Storkonflikten 1980 och andra stora arbetskonflikter i Sverige
The Great Conflict of 1980 and other major labour conflicts in Sweden
Summary, in English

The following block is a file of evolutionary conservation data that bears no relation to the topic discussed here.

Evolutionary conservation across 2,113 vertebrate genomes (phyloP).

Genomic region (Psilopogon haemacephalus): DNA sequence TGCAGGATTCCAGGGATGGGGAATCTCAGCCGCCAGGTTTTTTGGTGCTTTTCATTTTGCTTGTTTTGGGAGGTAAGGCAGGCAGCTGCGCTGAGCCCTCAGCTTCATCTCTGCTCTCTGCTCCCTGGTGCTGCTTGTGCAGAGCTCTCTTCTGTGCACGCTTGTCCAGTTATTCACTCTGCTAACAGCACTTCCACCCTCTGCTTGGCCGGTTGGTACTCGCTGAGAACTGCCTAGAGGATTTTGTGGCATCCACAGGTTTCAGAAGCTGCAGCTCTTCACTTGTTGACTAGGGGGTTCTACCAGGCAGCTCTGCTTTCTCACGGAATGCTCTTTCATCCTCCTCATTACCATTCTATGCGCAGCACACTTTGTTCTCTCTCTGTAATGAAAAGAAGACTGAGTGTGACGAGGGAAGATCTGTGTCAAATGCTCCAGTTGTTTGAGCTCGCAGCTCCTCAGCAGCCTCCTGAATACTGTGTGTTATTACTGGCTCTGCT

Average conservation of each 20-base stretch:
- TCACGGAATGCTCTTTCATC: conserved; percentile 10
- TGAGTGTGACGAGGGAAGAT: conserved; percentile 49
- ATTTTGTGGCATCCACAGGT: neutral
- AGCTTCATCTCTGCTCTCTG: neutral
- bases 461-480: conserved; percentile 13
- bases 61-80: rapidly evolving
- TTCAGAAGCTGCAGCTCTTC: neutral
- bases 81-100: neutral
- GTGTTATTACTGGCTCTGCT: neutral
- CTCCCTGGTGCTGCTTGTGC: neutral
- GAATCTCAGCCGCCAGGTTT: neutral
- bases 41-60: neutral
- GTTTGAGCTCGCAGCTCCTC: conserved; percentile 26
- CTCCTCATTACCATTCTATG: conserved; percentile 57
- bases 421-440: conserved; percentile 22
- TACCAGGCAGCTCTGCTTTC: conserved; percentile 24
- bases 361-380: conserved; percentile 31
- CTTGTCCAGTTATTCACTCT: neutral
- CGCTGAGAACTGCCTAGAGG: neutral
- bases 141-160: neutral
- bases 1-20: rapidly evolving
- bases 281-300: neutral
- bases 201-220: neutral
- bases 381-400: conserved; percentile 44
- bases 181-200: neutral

In the article, the Great Conflict of 1980 is compared with the general strike and great lockout of 1909 and the 1945 metalworkers’ strike. Depending on how they are measured, each of them could lay claim to be the largest labour conflict in Swedish history. While the strikes of 1909 and 1945 ended up in union defeats, the outcome of the 1980 conflict was a severe setback for SAF. The 1909 LO strike and the 1980 SAF lockout both aimed at pressing a non-socialist government to intervene, but none of them was successful in this respect. During the months preceding the 1980 conflict, the centre-right government failed to present an economic-political package satisfying the labour market parties, in particular LO regarding tax adjustments acceptable for the low-income groups. The appearance for the first time of a united front of the LO and TCO public sector unions and bargaining cartels, the “Gang of Four”, complicated the bargaining round. The founding of the private sector white-collar bargaining cartel PTK seven years earlier also weakened the privileged position that the axis LO-SAF had had in the traditional Swedish model. Despite this, the overwhelming majority of strikers and locked out in the 1980 conflict was blue-collar workers in the LO-SAF area, although the participation of some public sector groups attracted great attention. A number of developments in the 1970s formed the background to the great conflict: strong inflationary pressures due to two oil crisis and very high nominal wage increases in the midst of the decade, the first non-socialist government in Sweden for 44 years entering office in 1976 and the appointment of a new SAF president, the militant Curt Nicolin, in the same year. Nicolin set great hopes on the 1980 lockout as “an investment for the future” with the aim to change the bargaining climate for the coming decades. The great conflict of 1980 may be considered an attempt on the part of the employers to change the Swedish model of collective bargaining to radically gear down wage increases. The SAF proposals for a wage freeze (“the zero bid”) and a downsized public sector, presented as the only possible way of securing the standard of living, made up two conspicuous components of an employer strategy to change the rules of collective bargaining. After the 1980 failure, SAF adopted another concept – decentralized and individualized wage formation – to gear down wage increases.